Contributors: Allen Brizee
Last Edited: 2018-02-09 01:03:40

The following sections outline the generally accepted structure for an academic argument paper. Keep in mind that these are guidelines and that your structure needs to be flexible enough to meet the requirements of your purpose and audience.

You may also use the following Purdue OWL resources to help you with your argument paper:

Introduction

The introduction is the broad beginning of the paper that answers three important questions:

  1. What is this?
  2. Why am I reading it?
  3. What do you want me to do?

You should answer these questions by doing the following:

  1. Set the context –provide general information about the main idea, explaining the situation so the reader can make sense of the topic and the claims you make and support
  2. State why the main idea is important –tell the reader why he or she should care and keep reading. Your goal is to create a compelling, clear, and convincing essay people will want to read and act upon
  3. State your thesis/claim –compose a sentence or two stating the position you will support with logos (sound reasoning: induction, deduction), pathos (balanced emotional appeal), and ethos (author credibility).

For exploratory essays, your primary research question would replace your thesis statement so that the audience understands why you began your inquiry. An overview of the types of sources you explored might follow your research question.

If your argument paper is long, you may want to forecast how you will support your thesis by outlining the structure of your paper, the sources you will consider, and the opposition to your position. You can forecast your paper in many different ways depending on the type of paper you are writing. Your forecast could read something like this:

First, I will define key terms for my argument, and then I will provide some background of the situation. Next, I will outline the important positions of the argument and explain why I support one of these positions. Lastly, I will consider opposing positions and discuss why these positions are outdated. I will conclude with some ideas for taking action and possible directions for future research.

When writing a research paper, you may need to use a more formal, less personal tone. Your forecast might read like this:

This paper begins by providing key terms for the argument before providing background of the situation. Next, important positions are outlined and supported. To provide a more thorough explanation of these important positions, opposing positions are discussed. The paper concludes with some ideas for taking action and possible directions for future research.

Ask your instructor about what tone you should use when providing a forecast for your paper.

These are very general examples, but by adding some details on your specific topic, a forecast will effectively outline the structure of your paper so your readers can more easily follow your ideas.

Thesis checklist

Your thesis is more than a general statement about your main idea. It needs to establish a clear position you will support with balanced proofs (logos, pathos, ethos). Use the checklist below to help you create a thesis.

This section is adapted from Writing with a Thesis: A Rhetoric Reader by David Skwire and Sarah Skwire:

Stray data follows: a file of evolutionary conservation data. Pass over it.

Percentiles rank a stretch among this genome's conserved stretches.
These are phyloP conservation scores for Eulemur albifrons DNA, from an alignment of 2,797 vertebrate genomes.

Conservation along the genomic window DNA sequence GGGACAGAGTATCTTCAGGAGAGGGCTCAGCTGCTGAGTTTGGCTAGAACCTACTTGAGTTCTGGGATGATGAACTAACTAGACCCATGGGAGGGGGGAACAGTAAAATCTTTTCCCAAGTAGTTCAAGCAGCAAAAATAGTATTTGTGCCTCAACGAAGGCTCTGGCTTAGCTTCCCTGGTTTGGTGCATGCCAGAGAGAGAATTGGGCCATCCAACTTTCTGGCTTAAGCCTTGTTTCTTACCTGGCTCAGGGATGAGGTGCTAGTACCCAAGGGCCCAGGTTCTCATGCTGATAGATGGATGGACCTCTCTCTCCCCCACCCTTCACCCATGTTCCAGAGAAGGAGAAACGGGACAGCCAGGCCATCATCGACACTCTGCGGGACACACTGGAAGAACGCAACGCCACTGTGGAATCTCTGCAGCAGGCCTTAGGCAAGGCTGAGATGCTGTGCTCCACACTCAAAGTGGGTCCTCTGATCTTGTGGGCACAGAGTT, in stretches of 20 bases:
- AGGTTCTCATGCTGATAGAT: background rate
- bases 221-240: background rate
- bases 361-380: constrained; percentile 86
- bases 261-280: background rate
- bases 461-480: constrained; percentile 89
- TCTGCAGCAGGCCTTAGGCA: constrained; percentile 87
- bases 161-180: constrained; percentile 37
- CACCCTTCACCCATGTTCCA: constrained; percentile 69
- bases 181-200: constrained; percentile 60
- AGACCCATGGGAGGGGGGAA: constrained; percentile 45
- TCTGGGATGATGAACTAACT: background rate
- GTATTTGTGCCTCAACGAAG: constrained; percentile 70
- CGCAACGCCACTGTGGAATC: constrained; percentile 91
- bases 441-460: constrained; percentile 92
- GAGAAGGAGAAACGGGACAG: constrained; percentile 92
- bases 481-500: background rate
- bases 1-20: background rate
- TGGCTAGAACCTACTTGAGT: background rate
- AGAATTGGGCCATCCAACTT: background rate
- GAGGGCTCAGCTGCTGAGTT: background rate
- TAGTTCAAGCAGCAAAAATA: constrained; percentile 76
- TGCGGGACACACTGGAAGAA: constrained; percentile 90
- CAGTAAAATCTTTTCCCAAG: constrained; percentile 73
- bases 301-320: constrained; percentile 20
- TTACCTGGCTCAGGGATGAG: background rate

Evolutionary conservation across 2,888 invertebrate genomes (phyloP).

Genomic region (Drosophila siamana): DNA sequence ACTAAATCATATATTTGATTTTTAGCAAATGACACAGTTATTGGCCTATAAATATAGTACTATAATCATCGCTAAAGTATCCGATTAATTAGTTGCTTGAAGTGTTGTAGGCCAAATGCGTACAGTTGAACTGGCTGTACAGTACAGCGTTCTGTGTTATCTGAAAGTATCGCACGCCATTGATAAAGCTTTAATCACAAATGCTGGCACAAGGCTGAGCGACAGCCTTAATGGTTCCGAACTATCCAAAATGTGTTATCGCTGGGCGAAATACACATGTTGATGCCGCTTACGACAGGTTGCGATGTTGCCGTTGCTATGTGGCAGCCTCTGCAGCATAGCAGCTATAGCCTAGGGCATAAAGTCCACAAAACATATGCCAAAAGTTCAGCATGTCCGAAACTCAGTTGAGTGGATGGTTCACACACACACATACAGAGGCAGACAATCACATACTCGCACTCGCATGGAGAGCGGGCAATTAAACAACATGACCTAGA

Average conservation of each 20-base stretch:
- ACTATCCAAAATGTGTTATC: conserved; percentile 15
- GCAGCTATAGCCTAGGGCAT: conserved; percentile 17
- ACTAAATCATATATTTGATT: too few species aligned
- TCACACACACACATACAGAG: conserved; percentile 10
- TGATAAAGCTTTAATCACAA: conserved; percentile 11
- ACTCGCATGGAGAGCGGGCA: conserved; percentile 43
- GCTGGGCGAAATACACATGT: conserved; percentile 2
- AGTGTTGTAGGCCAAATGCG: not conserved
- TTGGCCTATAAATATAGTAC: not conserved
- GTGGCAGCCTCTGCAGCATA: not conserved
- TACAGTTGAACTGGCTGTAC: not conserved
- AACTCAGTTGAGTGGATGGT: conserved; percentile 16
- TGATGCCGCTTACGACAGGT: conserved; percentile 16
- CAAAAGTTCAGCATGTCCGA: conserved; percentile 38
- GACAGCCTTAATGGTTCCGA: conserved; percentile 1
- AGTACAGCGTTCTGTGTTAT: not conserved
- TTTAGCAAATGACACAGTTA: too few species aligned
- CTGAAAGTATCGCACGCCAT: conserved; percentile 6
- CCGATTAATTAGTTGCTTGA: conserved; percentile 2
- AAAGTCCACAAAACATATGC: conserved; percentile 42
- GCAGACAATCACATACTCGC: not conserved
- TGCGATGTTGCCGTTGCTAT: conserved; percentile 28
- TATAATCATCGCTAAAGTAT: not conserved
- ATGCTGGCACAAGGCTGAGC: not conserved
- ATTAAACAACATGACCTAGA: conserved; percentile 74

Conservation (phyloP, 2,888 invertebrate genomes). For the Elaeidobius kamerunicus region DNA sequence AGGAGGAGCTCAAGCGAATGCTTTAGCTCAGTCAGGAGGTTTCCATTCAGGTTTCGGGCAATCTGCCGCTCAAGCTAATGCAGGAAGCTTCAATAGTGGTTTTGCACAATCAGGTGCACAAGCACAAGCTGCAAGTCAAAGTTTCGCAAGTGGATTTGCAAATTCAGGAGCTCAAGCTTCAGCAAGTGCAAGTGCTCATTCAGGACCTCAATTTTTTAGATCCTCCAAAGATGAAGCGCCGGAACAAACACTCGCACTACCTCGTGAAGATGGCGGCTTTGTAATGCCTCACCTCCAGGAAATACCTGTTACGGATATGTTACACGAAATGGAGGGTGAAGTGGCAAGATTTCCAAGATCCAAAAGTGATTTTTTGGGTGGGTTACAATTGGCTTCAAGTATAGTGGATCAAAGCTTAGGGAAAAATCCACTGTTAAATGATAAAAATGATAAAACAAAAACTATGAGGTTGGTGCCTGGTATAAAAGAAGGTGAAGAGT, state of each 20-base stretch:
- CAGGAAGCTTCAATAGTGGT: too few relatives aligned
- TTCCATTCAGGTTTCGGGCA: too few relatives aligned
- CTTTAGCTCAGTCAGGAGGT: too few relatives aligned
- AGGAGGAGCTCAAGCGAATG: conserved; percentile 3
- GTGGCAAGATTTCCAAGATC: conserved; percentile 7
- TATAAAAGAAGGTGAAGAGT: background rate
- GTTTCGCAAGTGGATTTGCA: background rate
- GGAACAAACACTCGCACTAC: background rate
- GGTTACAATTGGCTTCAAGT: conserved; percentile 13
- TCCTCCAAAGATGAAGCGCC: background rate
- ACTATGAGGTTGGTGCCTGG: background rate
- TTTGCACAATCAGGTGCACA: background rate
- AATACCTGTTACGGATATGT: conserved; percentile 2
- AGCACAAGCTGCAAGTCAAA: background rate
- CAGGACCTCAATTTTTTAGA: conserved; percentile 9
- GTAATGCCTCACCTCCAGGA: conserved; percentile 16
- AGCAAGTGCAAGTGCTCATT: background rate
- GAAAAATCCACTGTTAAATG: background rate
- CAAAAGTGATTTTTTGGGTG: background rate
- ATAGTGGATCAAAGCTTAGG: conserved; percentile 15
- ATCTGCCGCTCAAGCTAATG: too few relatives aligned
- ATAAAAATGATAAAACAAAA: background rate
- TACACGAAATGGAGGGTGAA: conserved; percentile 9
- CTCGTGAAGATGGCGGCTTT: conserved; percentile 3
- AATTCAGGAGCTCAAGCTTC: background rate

Make sure you avoid the following when creating your thesis:

  • A thesis is not a title: Homes and schools (title) vs. Parents ought to participate more in the education of their children (good thesis).
  • A thesis is not an announcement of the subject: My subject is the incompetence of the Supreme Court vs. The Supreme Court made a mistake when it ruled in favor of George W. Bush in the 2000 election.
  • A thesis is not a statement of absolute fact: Jane Austen is the author of Pride and Prejudice.
  • A thesis is not the whole essay: A thesis is your main idea/claim/refutation/problem-solution expressed in a single sentence or a combination of sentences.
  • Please note that according to the MLA Handbook for Writers of Research Papers, Seventh Edition, "A thesis statement is a single sentence that formulates both your topic and your point of view" (Gibaldi 42). However, if your paper is more complex and requires a thesis statement, your thesis may require a combination of sentences.

Make sure you follow these guidelines when creating your thesis:

  • A good thesis is unified:
    • NOT: Detective stories are not a high form of literature, but people have always been fascinated by them, and many fine writers have experimented with them

(floppy). vs.

  •  
    • BETTER: Detective stories appeal to the basic human desire for thrills (concise).

  • A good thesis is specific:
    • NOT: James Joyce’s Ulysses is very good. vs.

    • BETTER: James Joyce’s Ulysses helped create a new way for writers to deal with the unconscious.

  • Try to be as specific as possible (without providing too much detail) when creating your thesis:
    • NOT: James Joyce’s Ulysses helped create a new way for writers to deal with the unconscious. vs.

    • BETTER: James Joyce’s Ulysses helped create a new way for writers to deal with the unconscious by utilizing the findings of Freudian psychology and introducing the techniques of literary stream-of-consciousness.

Quick Checklist:

_____ The thesis/claim follows the guidelines outlined above

_____ The thesis/claim matches the requirements and goals of the assignment

_____ The thesis/claim is clear and easily recognizable

_____ The thesis/claim seems supportable by good reasoning/data, emotional appeal